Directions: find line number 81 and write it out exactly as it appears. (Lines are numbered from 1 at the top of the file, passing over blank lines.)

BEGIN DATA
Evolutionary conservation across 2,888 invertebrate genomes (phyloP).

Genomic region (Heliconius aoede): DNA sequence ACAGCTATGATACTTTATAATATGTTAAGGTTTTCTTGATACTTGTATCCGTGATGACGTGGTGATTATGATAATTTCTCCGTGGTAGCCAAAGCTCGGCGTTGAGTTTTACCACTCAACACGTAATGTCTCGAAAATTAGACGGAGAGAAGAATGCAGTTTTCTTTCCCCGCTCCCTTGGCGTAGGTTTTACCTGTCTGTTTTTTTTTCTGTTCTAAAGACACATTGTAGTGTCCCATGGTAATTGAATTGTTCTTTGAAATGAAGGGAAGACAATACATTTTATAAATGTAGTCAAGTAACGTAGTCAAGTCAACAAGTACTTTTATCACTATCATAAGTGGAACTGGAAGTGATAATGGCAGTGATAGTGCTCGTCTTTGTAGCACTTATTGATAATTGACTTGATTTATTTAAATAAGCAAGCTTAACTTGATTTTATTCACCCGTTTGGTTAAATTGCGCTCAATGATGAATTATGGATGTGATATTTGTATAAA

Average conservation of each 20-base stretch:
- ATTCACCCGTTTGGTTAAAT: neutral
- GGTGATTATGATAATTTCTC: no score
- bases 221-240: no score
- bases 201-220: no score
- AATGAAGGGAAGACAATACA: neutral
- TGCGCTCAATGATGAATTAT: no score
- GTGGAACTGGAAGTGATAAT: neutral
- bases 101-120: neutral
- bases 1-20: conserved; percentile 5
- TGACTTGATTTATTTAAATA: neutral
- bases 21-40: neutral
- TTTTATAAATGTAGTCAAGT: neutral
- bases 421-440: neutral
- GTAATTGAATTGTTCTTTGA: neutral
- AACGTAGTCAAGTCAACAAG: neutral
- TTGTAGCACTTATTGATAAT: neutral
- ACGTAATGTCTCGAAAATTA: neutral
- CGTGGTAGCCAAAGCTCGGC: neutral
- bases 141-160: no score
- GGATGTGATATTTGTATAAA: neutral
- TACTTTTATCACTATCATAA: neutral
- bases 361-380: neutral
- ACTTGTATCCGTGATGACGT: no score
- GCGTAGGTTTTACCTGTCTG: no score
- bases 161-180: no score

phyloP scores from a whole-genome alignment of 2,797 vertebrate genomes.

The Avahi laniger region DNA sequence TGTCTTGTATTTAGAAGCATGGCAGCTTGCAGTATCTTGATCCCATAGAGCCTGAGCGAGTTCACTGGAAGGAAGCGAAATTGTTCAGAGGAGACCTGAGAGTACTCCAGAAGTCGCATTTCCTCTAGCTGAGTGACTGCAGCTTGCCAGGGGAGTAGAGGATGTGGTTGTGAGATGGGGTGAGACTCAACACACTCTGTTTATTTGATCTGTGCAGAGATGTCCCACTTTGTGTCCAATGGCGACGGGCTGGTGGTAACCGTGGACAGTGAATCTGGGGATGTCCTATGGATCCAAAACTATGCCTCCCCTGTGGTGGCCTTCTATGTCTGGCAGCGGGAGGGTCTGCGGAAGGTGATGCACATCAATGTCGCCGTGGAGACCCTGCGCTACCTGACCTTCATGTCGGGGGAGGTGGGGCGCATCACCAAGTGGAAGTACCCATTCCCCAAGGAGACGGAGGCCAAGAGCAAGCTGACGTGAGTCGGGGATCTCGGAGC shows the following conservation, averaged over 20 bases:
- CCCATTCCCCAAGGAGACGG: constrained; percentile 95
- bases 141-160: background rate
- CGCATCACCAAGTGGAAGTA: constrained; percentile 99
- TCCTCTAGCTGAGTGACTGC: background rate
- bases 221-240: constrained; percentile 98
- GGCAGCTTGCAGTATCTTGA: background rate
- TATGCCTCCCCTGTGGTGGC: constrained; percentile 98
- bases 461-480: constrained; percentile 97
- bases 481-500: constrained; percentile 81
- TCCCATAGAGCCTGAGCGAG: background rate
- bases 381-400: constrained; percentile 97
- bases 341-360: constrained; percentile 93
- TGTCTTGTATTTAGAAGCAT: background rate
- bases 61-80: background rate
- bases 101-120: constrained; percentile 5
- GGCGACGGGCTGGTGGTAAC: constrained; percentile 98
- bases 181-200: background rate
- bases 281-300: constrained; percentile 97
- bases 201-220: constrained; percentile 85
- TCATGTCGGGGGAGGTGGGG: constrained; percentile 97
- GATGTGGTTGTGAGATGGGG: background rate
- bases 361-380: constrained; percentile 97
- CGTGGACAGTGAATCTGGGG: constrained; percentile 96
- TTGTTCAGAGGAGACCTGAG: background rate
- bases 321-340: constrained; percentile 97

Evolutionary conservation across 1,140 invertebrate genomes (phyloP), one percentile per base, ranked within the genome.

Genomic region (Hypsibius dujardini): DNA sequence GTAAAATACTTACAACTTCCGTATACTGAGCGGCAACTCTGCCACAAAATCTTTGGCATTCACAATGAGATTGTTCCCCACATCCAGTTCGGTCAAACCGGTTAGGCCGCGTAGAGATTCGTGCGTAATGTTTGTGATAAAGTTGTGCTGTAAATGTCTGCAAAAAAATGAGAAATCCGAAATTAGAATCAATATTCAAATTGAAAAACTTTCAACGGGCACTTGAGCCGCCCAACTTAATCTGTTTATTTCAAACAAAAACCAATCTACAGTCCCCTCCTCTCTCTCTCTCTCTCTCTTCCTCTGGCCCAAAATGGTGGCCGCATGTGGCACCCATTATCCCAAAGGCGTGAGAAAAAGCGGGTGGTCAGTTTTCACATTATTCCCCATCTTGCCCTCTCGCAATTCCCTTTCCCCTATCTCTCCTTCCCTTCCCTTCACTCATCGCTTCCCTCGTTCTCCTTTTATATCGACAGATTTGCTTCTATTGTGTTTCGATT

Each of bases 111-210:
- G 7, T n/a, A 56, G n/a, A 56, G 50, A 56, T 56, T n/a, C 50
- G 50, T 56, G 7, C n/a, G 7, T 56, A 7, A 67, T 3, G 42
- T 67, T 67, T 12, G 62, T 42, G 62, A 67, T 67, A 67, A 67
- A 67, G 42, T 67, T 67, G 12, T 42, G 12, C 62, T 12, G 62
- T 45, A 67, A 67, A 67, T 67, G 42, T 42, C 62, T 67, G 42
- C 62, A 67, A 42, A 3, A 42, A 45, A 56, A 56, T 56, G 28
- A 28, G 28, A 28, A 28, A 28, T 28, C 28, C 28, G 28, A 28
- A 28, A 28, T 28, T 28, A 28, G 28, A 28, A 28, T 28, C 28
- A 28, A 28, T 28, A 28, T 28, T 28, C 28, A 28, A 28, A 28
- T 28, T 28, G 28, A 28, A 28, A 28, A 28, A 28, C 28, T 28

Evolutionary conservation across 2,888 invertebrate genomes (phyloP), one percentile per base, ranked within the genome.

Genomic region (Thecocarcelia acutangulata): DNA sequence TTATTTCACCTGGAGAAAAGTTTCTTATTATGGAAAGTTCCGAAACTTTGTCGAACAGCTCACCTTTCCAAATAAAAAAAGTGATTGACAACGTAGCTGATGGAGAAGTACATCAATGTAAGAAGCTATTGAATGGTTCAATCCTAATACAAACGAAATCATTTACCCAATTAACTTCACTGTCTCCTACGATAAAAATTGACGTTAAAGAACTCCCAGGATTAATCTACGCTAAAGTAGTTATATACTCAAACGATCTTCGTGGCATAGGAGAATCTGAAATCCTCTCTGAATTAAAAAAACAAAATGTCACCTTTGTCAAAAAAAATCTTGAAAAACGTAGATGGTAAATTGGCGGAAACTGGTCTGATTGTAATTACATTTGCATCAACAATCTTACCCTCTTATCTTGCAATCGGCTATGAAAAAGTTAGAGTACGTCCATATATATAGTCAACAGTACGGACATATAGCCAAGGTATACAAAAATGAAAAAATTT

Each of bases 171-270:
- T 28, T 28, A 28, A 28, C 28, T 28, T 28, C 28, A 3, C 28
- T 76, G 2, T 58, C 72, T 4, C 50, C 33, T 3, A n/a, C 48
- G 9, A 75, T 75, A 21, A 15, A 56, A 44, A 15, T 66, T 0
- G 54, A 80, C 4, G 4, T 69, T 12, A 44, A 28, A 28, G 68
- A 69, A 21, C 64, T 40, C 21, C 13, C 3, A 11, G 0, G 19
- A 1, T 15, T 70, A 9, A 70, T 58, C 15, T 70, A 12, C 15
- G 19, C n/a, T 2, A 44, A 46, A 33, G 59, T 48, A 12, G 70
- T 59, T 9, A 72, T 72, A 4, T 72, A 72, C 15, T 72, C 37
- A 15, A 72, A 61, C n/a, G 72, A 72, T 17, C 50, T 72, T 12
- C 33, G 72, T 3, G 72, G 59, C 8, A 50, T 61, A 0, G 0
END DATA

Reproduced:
- C 33, G 72, T 3, G 72, G 59, C 8, A 50, T 61, A 0, G 0